I remember when there was no such thing as a low-cost airline. I appreciate that many more people now have access to domestic and foreign travel and for this I am grateful. But does the whole experience really have to be so wretched?
From booking on-line to stepping off the plane at your destination, every step lowers the spirits and takes another bit of shine off your trip.
The grasping measures your airlines take to inflate our fares from the irresistibly low prices advertised are legion. If, like me, you suffer from mild claustrophobia, you will be delighted and relieved to be invited to reserve the seat of your choice. You will experience a small triumph when you click on the diagram and picture yourself in an aisle seat with leg room. But when you click to confirm – that’ll be £8.99, please. Yes, each way.
If you’re gullible enough to pay an extra £4 per person for the right to “priority boarding,” you will be allowed to join a massive throng when your flight is called, usually about 90% of the people travelling, in my experience.
Then you come to the luggage question. You want to take some luggage on holiday? Really, how odd! Well, unless you can stuff everything you need for a fortnight into a tiny cabin bag, that’s another £15 per bag. Well, obviously each way.
Hectoring messages warn you that no excuses will be be accepted for late arrival at check-in. I can verify this, as my brother and my father, who was suffering from dementia, were turned away when a train strike made them three minutes late. My father’s evident distress made no odds – three cheers for consistency!
And woe betide you if you forget to print your ticket. You will be asked to cough up £40 when you try to check in – co-incidentally the exact figure I take home per day as a low-paid office worker!
I assume that you treat your staff with the same contempt – we have all seen the garish, bri-nylon-style uniforms they are made to wear – so I feel a little guilty making these observations.The pilot of one flight I was on announced that we were flying to London, surprising all the passengers, who had bought tickets to Ireland. Not confidence-inspiring, you must agree. I have have heard a stewardess harumph “My God, it’s like a bear garden in here,” as her hapless passengers attempted to board. On the same flight, seated near the back, I was treated to two crewmembers’ appraisal of us: “a bunch of a*seholes,” they agreed. Could I suggest that some of the profits from selling packets of about six peanuts for £1 go towards staff training in customer relations?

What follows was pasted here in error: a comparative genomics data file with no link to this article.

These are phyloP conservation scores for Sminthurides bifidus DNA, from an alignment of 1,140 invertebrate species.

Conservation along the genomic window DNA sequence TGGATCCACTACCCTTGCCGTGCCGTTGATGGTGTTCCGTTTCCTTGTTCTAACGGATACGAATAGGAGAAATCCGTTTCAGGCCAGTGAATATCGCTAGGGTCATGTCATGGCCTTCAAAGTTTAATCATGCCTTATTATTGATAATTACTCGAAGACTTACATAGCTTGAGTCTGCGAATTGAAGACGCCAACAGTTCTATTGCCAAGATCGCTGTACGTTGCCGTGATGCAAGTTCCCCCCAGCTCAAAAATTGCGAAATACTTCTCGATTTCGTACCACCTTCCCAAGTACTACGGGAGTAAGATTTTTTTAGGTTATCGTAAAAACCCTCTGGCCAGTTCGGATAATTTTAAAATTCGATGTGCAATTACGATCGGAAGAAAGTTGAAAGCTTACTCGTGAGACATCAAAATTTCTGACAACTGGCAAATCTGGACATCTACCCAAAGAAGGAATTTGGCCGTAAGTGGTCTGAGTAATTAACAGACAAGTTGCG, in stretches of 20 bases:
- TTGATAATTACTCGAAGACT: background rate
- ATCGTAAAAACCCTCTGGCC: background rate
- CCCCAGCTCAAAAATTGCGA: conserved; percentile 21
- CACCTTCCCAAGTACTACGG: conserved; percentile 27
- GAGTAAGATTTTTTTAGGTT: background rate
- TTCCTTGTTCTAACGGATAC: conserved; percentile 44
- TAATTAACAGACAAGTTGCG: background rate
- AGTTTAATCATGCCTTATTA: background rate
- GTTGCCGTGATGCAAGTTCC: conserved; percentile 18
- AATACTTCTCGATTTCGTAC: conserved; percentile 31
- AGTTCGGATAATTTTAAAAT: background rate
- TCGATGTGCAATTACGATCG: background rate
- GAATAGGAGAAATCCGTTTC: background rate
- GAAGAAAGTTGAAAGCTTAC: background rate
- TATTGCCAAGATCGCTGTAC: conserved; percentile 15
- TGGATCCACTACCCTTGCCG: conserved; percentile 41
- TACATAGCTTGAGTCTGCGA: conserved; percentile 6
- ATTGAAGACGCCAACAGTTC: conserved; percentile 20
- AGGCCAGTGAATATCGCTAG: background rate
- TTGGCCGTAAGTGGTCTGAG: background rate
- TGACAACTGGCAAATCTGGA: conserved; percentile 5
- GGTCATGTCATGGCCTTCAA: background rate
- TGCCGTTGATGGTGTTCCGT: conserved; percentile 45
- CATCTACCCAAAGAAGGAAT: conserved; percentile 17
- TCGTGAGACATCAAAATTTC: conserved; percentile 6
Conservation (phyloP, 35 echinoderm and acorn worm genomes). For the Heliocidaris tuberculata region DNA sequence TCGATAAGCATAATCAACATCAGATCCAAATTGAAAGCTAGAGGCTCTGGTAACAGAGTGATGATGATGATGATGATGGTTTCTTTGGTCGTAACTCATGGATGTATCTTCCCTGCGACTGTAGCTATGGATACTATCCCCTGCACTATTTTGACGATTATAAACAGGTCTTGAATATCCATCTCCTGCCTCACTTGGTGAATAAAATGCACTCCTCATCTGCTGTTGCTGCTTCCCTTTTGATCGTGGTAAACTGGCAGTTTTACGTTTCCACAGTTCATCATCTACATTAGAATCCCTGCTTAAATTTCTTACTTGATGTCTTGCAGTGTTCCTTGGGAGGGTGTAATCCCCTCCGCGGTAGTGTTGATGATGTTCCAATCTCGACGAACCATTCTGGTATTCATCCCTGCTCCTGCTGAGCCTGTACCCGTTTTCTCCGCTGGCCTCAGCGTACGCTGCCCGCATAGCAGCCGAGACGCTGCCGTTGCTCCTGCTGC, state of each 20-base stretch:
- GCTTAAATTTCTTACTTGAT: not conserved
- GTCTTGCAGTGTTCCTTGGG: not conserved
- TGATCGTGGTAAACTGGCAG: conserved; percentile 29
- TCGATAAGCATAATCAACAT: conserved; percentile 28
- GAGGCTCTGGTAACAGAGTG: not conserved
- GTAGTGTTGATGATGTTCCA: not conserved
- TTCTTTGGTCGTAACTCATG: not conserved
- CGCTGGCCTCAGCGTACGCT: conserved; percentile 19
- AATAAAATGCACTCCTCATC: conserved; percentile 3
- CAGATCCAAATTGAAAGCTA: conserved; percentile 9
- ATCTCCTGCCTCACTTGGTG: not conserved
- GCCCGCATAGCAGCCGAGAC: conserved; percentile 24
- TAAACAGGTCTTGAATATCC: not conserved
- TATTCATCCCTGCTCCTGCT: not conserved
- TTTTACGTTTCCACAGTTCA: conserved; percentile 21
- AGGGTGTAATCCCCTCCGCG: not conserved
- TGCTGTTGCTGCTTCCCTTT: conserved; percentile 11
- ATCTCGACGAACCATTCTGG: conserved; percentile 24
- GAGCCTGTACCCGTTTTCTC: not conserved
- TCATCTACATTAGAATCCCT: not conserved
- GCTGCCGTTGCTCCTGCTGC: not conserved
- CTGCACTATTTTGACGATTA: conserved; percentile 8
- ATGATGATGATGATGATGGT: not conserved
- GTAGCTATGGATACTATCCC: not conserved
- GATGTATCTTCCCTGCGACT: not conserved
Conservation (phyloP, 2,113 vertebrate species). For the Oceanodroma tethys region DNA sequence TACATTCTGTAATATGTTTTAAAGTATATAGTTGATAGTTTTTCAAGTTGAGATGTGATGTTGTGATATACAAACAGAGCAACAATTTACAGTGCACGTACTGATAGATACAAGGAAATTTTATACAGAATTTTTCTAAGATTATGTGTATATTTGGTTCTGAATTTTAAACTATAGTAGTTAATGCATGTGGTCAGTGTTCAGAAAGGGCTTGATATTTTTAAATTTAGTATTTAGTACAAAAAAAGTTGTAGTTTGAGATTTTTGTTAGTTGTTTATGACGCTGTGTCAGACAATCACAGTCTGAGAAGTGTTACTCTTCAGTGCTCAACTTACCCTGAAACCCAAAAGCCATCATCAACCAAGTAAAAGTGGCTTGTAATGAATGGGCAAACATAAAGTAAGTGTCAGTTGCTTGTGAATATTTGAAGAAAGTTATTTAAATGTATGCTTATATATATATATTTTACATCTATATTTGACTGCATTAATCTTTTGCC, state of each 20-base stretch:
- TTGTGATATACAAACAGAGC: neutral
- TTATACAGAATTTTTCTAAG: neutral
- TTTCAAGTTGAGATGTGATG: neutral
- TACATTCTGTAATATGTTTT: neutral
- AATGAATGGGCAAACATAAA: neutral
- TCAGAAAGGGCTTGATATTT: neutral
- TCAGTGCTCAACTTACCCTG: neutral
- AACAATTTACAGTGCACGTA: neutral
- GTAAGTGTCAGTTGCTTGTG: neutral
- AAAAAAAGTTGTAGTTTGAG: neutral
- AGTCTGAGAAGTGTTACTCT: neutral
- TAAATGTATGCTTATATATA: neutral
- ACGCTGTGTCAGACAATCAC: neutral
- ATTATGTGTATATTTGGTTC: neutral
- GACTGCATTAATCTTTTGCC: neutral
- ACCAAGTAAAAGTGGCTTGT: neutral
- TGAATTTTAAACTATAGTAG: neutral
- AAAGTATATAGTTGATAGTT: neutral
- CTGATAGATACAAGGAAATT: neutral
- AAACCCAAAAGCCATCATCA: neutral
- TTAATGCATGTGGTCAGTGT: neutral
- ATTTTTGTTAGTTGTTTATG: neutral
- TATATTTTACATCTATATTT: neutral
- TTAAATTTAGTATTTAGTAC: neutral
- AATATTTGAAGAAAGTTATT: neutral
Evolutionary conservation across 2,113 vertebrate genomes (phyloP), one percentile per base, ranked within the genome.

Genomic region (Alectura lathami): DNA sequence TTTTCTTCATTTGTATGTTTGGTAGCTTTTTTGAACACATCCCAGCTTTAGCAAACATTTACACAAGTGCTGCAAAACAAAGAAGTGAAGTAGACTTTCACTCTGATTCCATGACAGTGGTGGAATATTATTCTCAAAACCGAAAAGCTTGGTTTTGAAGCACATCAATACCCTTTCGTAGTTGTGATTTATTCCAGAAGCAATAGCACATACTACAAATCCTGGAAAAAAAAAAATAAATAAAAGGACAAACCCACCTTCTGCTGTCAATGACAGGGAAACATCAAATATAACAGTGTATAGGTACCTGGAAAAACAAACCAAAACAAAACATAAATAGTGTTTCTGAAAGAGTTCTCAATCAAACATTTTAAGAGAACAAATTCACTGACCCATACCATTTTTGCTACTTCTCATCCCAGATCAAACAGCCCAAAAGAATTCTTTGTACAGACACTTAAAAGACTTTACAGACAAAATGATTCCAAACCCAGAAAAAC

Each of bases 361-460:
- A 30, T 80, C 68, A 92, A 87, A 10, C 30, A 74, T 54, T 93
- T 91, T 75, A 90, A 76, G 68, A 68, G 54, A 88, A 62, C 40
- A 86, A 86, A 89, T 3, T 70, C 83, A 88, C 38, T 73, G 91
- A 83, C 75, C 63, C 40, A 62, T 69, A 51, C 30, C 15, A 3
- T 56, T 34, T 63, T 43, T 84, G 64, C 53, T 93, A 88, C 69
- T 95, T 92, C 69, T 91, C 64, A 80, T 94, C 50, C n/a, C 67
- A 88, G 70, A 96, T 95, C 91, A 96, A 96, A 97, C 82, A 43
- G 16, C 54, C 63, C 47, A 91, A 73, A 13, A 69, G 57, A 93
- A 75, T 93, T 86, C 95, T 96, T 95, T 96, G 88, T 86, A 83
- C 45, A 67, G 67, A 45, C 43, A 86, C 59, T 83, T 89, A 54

It is a strange business to be cajoled into buying a cigarette subsitute on a forty-minute flight. Even the most hardened smokers I know can last that long. And frankly, I don’t like tannoy messages that try to persuade me to buy scratch cards “for charity” from the firm that tried to charge a disabled passenger for help with a wheelchair. It seems, well, two-faced. And as for the recorded fanfare when a flight arrives on time – is that meant to make us forget what a dispiriting affair our journey with you has been?
Surely there is some way the profit motive and customer service can be reconciled. I know you are busy men, and one of you, if his TV appearances are anything to go by, has severe anger issues, but please spare a thought for the passengers who have made you the multi-millionaires you are today.
Thank you for your attention. I look forward to hearing from you.